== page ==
The onset of electronic discovery was predictable and logical, but its effect on business has been disruptive and confusing. Fortunately, electronic discovery (eDiscovery) technologies have been evolving quickly, arguably quicker than the courts in some cases.
The discussions set forth in this blog intend to focus on the gamut of where business, law, and technology intersect. While I was studying for my Masters in Computer Science a professor imparted a key piece of knowledge, theory is distinctly different from practice. This wisdom served me well as I embarked down the technology road. Ironically, as I was being admitted to the New York Bar, a Judge shared the very same words, and again they were on-point. At this writing, the divide between technology and the law is still substantial, but when it comes to the reality gap between theory and practice, they are very much the same. And electronic discovery may be the perfect example.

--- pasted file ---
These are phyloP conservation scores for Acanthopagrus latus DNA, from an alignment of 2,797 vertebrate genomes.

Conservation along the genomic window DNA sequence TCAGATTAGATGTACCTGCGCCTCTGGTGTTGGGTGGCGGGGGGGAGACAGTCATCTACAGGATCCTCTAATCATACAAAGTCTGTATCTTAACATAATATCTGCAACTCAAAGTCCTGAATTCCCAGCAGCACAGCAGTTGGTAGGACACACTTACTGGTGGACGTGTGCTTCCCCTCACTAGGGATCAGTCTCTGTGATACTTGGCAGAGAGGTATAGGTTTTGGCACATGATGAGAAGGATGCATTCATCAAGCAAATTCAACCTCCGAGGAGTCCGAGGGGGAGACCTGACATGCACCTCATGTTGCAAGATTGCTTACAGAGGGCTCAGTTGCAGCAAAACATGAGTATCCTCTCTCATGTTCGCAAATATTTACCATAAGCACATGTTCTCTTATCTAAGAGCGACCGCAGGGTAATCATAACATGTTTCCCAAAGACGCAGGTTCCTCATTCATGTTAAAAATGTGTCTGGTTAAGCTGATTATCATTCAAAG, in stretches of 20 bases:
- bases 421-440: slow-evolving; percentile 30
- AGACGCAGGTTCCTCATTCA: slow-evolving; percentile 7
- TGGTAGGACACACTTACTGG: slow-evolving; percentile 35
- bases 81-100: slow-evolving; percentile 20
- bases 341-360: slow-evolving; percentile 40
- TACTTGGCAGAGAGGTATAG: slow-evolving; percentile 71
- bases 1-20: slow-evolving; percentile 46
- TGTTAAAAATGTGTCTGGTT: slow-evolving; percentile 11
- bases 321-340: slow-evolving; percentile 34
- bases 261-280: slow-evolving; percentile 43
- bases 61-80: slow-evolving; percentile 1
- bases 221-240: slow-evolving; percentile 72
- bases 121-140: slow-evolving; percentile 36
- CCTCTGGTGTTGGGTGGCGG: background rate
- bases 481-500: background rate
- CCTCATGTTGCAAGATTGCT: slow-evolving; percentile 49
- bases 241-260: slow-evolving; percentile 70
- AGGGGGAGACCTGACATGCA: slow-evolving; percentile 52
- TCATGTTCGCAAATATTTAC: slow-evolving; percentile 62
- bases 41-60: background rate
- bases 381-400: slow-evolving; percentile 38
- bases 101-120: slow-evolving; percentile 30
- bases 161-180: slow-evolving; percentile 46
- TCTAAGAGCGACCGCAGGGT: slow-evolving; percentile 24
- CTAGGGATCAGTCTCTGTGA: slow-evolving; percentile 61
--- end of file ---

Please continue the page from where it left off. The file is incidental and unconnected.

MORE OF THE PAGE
Through this blog, I will share nuggets of practical information not available in the text books or in the CLE’s and encourage discussion of legal strategies and corollary technologies from the technology and legal camps. The point is not to force agreement on complicated legal or technology matters, but to share perspectives and learn from one another.
Just as it is not the job of the technologist to prepare themselves for a 30(b)(6) deposition a lawyer should not be expected to know the answers to the technology pieces. Collaboration between counsel and technology teams is really the most constructive way to answer these questions and address electronic discovery issues.
In the coming weeks, I’ll cover subjects such as eDiscovery , mergers and acquisitions, lessons learned from past eDiscovery cases and white collar criminal electronic discovery. I’d also like your feedback on subjects or issues you would like to me to cover.
I look forward to getting the conversation started.